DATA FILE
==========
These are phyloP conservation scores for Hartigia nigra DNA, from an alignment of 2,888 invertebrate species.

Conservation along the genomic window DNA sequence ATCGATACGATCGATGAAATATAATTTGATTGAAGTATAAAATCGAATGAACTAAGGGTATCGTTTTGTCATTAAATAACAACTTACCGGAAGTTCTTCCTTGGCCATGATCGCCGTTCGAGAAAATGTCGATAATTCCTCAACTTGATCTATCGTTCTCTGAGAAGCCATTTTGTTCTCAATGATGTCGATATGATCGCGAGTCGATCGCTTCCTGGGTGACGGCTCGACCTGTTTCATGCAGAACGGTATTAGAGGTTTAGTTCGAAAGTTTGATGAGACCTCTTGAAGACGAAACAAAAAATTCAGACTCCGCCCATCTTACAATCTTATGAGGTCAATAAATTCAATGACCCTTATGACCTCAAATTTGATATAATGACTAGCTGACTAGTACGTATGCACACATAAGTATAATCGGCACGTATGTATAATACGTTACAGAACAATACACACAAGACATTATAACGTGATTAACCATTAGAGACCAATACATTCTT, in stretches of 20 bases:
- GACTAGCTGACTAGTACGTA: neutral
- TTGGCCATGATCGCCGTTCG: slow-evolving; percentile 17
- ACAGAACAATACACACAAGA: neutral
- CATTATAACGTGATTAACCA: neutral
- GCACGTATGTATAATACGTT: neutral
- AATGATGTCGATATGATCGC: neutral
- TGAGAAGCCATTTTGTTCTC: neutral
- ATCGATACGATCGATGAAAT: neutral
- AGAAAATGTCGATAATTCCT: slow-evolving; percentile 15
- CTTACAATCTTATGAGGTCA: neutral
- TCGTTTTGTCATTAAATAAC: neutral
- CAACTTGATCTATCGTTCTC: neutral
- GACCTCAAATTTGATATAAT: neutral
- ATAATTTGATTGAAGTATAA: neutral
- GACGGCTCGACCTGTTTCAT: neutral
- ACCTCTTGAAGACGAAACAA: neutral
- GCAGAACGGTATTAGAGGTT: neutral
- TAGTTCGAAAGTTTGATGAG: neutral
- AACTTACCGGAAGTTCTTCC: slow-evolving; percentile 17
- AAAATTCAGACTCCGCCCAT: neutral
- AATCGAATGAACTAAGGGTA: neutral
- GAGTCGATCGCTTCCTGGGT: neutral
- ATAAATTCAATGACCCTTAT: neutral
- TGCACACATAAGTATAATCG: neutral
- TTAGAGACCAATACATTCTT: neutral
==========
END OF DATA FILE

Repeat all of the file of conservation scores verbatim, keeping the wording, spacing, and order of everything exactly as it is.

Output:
These are phyloP conservation scores for Hartigia nigra DNA, from an alignment of 2,888 invertebrate species.

Conservation along the genomic window DNA sequence ATCGATACGATCGATGAAATATAATTTGATTGAAGTATAAAATCGAATGAACTAAGGGTATCGTTTTGTCATTAAATAACAACTTACCGGAAGTTCTTCCTTGGCCATGATCGCCGTTCGAGAAAATGTCGATAATTCCTCAACTTGATCTATCGTTCTCTGAGAAGCCATTTTGTTCTCAATGATGTCGATATGATCGCGAGTCGATCGCTTCCTGGGTGACGGCTCGACCTGTTTCATGCAGAACGGTATTAGAGGTTTAGTTCGAAAGTTTGATGAGACCTCTTGAAGACGAAACAAAAAATTCAGACTCCGCCCATCTTACAATCTTATGAGGTCAATAAATTCAATGACCCTTATGACCTCAAATTTGATATAATGACTAGCTGACTAGTACGTATGCACACATAAGTATAATCGGCACGTATGTATAATACGTTACAGAACAATACACACAAGACATTATAACGTGATTAACCATTAGAGACCAATACATTCTT, in stretches of 20 bases:
- GACTAGCTGACTAGTACGTA: neutral
- TTGGCCATGATCGCCGTTCG: slow-evolving; percentile 17
- ACAGAACAATACACACAAGA: neutral
- CATTATAACGTGATTAACCA: neutral
- GCACGTATGTATAATACGTT: neutral
- AATGATGTCGATATGATCGC: neutral
- TGAGAAGCCATTTTGTTCTC: neutral
- ATCGATACGATCGATGAAAT: neutral
- AGAAAATGTCGATAATTCCT: slow-evolving; percentile 15
- CTTACAATCTTATGAGGTCA: neutral
- TCGTTTTGTCATTAAATAAC: neutral
- CAACTTGATCTATCGTTCTC: neutral
- GACCTCAAATTTGATATAAT: neutral
- ATAATTTGATTGAAGTATAA: neutral
- GACGGCTCGACCTGTTTCAT: neutral
- ACCTCTTGAAGACGAAACAA: neutral
- GCAGAACGGTATTAGAGGTT: neutral
- TAGTTCGAAAGTTTGATGAG: neutral
- AACTTACCGGAAGTTCTTCC: slow-evolving; percentile 17
- AAAATTCAGACTCCGCCCAT: neutral
- AATCGAATGAACTAAGGGTA: neutral
- GAGTCGATCGCTTCCTGGGT: neutral
- ATAAATTCAATGACCCTTAT: neutral
- TGCACACATAAGTATAATCG: neutral
- TTAGAGACCAATACATTCTT: neutral